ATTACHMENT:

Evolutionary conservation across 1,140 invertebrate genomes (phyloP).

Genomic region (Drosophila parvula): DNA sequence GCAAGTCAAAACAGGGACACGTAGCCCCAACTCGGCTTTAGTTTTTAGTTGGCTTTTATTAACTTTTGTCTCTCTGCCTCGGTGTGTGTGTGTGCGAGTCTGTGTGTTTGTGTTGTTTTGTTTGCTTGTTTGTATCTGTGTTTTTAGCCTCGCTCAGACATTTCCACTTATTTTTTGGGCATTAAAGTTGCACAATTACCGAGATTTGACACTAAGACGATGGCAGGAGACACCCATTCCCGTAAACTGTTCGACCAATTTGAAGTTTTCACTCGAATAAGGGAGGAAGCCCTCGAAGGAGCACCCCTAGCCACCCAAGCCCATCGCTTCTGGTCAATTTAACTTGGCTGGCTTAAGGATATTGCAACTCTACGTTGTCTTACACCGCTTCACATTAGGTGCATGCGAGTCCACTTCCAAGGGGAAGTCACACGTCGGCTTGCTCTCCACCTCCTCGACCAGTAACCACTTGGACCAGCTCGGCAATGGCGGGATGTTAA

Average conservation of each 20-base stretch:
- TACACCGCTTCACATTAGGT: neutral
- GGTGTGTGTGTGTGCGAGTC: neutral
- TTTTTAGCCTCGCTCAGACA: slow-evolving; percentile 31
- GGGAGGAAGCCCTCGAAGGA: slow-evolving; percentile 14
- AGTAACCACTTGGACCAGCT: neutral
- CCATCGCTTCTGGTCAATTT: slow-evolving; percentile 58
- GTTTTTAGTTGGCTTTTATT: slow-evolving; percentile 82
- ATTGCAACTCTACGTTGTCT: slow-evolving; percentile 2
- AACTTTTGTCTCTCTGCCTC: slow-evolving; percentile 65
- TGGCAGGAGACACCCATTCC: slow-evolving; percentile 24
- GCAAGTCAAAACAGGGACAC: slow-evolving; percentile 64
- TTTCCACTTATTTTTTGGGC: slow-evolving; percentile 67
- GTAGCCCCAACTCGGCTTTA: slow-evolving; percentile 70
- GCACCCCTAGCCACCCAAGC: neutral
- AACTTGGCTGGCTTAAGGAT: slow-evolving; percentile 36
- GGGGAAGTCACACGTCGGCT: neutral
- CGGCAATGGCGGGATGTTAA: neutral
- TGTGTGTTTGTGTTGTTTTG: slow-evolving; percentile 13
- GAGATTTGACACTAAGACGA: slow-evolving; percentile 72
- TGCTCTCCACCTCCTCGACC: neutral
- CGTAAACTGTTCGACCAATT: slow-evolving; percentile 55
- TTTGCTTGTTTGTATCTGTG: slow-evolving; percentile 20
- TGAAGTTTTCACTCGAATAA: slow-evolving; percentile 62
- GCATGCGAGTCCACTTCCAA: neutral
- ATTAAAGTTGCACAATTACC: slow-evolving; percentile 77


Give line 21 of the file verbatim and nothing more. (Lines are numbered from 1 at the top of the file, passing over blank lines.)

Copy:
- TGTGTGTTTGTGTTGTTTTG: slow-evolving; percentile 13